The section of the War Rooms open to the public is in fact only a portion of a much larger facility. They originally covered three acres (1.2 hectares) and housed a staff of up to 528 people, with facilities including a canteen, hospital, shooting range and dormitories. The centrepiece of the War Rooms is the Cabinet Room itself, where Churchill's War Cabinet met. The Map Room is located nearby, from where the course of the war was directed. It is still in much the same condition as when it was abandoned, with the original maps still on the walls and telephones lining the desks. Churchill slept in a small bedroom nearby. There was a telephone room down the corridor that provided a direct line to the White House in Washington, DC, via a special scrambler in an annexe basement of Selfridges department store.


Q-Whitehall is the name given to a communications facility under Whitehall.

The facility was built in a 12 ft (3.7 m) diameter tunnel during World War II, and extends under Whitehall. A similar facility was constructed in a tunnel that ran parallel to the Aldwych branch of the Piccadilly Line and was known as Trunks Kingsway. The project was known as 'Post Office scheme 2845'.[9] A detailed description, with photographs, was published just after the war in the January 1946 edition of The Post Office Electrical Engineers' Journal.

Sites equipped with unusual amounts of GPO/BT telecommunications plant are given a BT site engineering code. This site's code was L/QWHI.

The site provided protected accommodation for the lines and terminal equipment serving the most important government departments, civil and military, to ensure the command and control of the war could continue despite heavy bombing of London.

At the northern end, a tunnel connects to a shaft up to the former Trafalgar Square tube station (now merged with Charing Cross station), and to the BT deep level cable tunnels which were built under much of London during the Cold War. At the southern end, an 8 ft (2.4 m) diameter extension (Scheme 2845A) connects to a shaft under Court 6 of the Treasury Building: this provided the protected route from the Cabinet War Room. This was known as Y-Whitehall. The 8 ft (2.4 m) tunnel was further extended (Scheme 2845B) to the Marsham Street Rotundas. This extension housed the 'Federal' telephone exchange which had a dialling code of 333 from the public network. In the 1980s it housed Horseferry Tandem which provided a unified communications system for all government departments as well as the Palace of Westminster.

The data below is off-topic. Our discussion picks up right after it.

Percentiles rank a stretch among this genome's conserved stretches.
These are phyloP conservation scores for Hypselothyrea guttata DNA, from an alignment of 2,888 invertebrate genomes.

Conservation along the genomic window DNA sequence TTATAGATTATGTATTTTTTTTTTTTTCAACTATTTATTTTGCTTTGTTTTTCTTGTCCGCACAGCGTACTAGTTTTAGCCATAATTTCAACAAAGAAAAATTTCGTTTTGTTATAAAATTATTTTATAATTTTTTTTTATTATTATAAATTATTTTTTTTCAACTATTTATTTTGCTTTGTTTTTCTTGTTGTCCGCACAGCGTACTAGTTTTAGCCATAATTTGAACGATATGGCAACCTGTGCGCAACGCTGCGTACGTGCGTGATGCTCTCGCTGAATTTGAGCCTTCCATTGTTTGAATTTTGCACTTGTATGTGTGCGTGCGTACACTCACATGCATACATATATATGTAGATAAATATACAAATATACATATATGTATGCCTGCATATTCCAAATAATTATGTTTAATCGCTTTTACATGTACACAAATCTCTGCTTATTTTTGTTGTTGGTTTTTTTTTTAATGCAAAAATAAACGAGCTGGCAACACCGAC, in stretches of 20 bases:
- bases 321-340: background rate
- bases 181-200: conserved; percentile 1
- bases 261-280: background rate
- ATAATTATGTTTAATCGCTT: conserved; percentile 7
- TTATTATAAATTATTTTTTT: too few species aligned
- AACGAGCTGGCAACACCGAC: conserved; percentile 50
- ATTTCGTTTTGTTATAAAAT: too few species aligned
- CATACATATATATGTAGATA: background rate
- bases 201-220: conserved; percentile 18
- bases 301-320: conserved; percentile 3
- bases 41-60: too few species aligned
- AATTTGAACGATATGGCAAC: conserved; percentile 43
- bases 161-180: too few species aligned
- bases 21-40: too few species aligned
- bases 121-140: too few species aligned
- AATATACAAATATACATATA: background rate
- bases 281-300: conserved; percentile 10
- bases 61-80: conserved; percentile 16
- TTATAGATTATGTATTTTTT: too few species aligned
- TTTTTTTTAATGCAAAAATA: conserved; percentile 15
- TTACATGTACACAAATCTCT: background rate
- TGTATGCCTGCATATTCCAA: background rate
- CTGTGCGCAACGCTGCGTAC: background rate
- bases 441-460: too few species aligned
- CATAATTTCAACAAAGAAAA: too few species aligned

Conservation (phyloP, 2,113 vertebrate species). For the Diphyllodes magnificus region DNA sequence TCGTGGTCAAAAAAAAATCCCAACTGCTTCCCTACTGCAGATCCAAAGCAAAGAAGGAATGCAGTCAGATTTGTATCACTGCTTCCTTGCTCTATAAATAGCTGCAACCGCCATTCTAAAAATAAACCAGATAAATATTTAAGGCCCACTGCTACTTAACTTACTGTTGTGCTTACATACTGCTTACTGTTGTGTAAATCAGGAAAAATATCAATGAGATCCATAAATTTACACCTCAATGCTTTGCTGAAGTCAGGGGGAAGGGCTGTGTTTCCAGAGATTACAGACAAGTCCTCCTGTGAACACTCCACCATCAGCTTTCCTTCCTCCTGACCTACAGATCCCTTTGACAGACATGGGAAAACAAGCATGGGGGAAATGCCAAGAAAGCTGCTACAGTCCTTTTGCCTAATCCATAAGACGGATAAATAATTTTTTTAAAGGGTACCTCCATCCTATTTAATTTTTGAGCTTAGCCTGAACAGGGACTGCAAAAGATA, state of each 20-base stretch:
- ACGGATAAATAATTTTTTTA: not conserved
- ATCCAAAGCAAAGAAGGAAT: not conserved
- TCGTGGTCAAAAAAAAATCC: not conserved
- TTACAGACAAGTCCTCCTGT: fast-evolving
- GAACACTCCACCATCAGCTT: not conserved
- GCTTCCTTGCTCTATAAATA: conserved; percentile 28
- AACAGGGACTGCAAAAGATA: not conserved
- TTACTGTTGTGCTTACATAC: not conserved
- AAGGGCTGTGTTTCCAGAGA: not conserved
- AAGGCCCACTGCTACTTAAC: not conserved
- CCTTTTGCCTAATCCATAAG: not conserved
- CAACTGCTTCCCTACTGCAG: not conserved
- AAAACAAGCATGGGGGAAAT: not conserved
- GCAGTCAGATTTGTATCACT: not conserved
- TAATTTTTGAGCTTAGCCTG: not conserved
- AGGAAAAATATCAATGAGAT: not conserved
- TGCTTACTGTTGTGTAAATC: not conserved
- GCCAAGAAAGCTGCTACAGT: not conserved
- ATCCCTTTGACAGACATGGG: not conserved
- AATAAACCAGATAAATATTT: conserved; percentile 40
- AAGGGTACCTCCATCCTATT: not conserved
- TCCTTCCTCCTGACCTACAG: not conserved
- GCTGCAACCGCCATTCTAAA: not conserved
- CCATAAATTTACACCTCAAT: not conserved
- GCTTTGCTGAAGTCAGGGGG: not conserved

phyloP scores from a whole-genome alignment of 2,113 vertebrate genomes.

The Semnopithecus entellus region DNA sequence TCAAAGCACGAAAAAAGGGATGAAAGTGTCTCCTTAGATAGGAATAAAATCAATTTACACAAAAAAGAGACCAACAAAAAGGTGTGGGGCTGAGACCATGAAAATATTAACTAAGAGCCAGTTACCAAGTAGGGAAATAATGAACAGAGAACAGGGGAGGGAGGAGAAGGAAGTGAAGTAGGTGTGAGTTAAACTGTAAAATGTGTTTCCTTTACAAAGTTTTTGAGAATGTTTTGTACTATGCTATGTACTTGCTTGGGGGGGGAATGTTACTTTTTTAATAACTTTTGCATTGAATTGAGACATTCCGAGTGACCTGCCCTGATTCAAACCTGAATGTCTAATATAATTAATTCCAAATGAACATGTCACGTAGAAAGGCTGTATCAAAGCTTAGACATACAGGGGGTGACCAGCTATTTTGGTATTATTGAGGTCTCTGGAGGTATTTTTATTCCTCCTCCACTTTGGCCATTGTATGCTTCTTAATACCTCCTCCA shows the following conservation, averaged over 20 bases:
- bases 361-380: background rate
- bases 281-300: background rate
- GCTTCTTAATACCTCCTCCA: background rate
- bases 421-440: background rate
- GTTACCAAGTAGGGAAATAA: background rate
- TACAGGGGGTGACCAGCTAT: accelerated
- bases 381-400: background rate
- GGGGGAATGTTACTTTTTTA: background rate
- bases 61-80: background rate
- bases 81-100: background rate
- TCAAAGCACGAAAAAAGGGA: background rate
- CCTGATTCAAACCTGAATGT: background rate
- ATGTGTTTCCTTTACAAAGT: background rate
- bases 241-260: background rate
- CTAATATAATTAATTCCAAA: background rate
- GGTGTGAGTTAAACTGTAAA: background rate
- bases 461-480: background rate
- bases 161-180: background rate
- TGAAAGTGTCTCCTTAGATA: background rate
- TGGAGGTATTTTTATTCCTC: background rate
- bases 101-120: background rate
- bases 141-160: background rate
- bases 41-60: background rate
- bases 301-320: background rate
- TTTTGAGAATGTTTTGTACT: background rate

Access to the tunnel is gained via an 8 ft (2.4 m) lateral tunnel and a lift shaft in the nearby Whitehall telephone exchange in Craig's Court. A further entrance is via the deep level portion of the Admiralty.

Spur tunnels, 5 ft (1.5 m) in diameter, were built to provide protected cable routes to the major service buildings either side of Whitehall.

The Whitehall tunnels appear to have been extended in the early 1950s. Some official documents refer to a Scheme 3245: this is the only numbered tunnel scheme that has never been officially revealed or located by researchers. Files in the National Archives which may relate to this have been closed for 75 years and will not be opened until the 2020s.

The journalist Duncan Campbell managed to get into the BT deep level cable tunnels below London, and described his adventure in a New Statesman article in 1980. He found a (closed) entrance to Q-Whitehall below Trafalgar Square. He has since put some pictures of this trip on a web site.[10]

See also


  1. Laurie, Peter (1979). Beneath the City Streets. Panther. ISBN 978-0-586-05055-2.
  2. Campbell, Duncan (24 November 1983). War Plan UK. Granada. ISBN 978-0-586-08479-3.
  3. Campbell, Alastair (21 June 2012). "The Burden of Power: Countdown to Iraq – The Alastair Campbell Diaries". Random House. Retrieved 26 July 2016 via Google Books.
  4. Hennessy, Peter (2001). "Launching a UK nuclear strike". The prime minister: the office and its holders since 1945. New York: Palgrave. p. 90. ISBN 0-312-29313-5.
  5. "PINDAR Bunker HC Deb 29 April 1994 vol 242 cc392-4W". Parliamentary Debates (Hansard). House of Commons. 29 April 1994.
  6. Brook, Pete (31 January 2011). "Inside London's secret crisis-command bunker". Retrieved 1 February 2011.
  7. Myall, Steve (22 July 2016). "Inside the Prime Minister's nuclear bunker: A TV studio, a map of Iran and enough toothpaste for months". Daily Mirror. Retrieved 22 July 2016.
  8. Derelict London by Paul Talling, page 190, publ. 2008 by Random House, ISBN 978-1-905211-43-2
  9. "Whitehall tunnels". Retrieved 30 July 2011.
  10. "Tunnels". Retrieved 26 July 2016.